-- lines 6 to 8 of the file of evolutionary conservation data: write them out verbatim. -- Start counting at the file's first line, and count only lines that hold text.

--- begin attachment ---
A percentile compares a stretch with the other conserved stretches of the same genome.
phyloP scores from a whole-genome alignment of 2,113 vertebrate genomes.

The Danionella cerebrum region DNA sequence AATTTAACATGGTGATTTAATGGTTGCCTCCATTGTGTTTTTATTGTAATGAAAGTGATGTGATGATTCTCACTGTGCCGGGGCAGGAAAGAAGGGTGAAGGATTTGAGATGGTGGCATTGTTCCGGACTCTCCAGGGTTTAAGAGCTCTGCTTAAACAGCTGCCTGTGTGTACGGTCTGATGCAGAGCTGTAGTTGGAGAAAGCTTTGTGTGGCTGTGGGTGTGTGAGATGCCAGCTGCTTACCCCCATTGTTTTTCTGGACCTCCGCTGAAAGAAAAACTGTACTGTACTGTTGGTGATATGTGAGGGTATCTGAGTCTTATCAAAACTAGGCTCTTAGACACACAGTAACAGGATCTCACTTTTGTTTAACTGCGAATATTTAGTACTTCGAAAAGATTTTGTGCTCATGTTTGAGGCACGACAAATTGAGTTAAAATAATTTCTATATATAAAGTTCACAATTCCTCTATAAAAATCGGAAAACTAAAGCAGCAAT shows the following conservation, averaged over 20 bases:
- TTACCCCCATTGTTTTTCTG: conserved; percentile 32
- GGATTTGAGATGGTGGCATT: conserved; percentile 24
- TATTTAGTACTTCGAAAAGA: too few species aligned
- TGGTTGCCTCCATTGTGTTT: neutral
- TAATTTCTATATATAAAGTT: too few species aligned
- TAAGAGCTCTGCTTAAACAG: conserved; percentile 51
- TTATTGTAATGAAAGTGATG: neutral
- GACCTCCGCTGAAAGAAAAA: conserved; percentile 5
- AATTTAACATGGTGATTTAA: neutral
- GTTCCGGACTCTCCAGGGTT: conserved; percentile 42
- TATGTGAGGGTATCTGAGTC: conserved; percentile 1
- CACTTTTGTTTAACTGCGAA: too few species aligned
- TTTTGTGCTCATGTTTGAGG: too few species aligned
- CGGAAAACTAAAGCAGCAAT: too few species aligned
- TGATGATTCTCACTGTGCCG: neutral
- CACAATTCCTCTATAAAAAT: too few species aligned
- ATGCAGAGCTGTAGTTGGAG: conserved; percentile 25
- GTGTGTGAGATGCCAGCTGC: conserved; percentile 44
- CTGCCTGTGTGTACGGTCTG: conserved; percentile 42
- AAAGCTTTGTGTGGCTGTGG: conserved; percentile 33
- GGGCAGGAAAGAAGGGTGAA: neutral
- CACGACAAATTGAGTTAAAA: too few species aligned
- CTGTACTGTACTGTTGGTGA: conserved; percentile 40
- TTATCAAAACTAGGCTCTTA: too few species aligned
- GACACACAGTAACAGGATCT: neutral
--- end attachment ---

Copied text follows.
- TATTTAGTACTTCGAAAAGA: too few species aligned
- TGGTTGCCTCCATTGTGTTT: neutral
- TAATTTCTATATATAAAGTT: too few species aligned